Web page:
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A large Japanese ship was loading woodchips in Lincoln City. After taking this one picture Uncle Jack was ordered to cease and desist because of "homeland security issues". He should be thankful they didn't smash his camera.

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For about 65 miles between Lincoln City and Florence the Oregon coastline is made up largely of sand dunes. The area resembles the Outer Banks to some degree but the dune system is much wider and is interspersed with woods and ponds.

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This is a beach driver's paradise as 4-wheeling of all kinds including ATV's is permitted almost everywhere in the dunes.

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The waterside area of Florence, Oregon was a pleasant place to eat lunch purchased from a nearby deli. Florence is another old logging town that has metamorphosed into an attractive tourist haunt. It was 65 degrees F.

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Another in the endless sequence of magnificent photo ops along the coast.

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This Tanger Outlet Mall beckoned but we somehow managed to resist.

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Mini surveys the scene at Cape Lookout. (Yes, they have one, too). This beach was about 10 miles long and nearly deserted.

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Three Arches National Wildlife Refuge, so declared by Teddy Roosevelt after idiots nearly wiped out the entire population of puffins and other rare birds by shooting them for fun. This could never happen to the piping plover thanks to the NPS.

posted by Uncle Jack at 11:26 PM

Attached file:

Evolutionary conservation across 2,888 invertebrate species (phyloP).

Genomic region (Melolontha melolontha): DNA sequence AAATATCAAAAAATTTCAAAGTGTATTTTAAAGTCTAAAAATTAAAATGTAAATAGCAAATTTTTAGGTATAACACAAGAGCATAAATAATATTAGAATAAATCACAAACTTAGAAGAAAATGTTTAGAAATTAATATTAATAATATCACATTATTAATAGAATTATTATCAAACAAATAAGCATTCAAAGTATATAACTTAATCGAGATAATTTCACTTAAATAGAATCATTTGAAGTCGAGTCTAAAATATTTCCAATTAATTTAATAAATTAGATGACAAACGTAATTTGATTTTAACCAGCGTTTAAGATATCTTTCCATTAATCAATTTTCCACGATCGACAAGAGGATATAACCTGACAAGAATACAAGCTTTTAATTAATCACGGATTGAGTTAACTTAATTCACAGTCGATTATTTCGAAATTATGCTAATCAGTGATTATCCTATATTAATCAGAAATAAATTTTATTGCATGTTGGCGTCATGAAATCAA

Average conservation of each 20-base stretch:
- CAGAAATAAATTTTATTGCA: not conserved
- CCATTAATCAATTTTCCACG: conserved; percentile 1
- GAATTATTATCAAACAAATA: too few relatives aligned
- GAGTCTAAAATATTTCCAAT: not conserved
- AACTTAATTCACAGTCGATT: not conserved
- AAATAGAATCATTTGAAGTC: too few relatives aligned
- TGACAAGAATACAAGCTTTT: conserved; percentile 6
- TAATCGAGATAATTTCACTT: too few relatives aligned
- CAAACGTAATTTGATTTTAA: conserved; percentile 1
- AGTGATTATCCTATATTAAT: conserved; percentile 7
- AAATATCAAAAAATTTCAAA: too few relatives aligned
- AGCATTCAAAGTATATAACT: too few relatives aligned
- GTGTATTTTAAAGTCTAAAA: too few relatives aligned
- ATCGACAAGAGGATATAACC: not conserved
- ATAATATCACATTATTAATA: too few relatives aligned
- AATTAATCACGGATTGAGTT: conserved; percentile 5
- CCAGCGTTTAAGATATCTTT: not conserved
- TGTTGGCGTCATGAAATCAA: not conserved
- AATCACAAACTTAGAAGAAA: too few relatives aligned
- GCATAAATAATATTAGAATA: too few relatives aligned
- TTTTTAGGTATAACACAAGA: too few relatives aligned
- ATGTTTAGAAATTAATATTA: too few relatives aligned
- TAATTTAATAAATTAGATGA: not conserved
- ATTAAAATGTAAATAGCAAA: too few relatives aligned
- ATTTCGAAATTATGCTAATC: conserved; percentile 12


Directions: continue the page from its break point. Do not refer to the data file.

Comments [3]



Tuesday, July 19, 2005
Mini drives through a redwood tree.
       Uncle Jack and Mrs. U.J. spent Sunday the 17th driving through the redwood forests of northern California from Mendocino to Eureka. The highlight of the the trip was driving the Mini through a tree which is something one does not often get to do on the Outer Banks (although many have tried).
       Eureka, while different, was almost as charming as Mendocino. The old downtown on the waterfront has been restored and is full of interesting shops and restaurants. The one we dined in had earlier been a saloon and brothel just like something out of Gunsmoke.
       After Eureka we continued up the Coast Highway into Oregon which turns out to be just as scenic as California if not more so.


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Uncle Jack saw a picture of this tree the first time about 65 years ago. Little did he think he would ever see it in person---much less drive a car through it.

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Do not try this in your SUV!

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Tourist poses by felled redwood. This tree was a sapling when the Magna Carta was signed.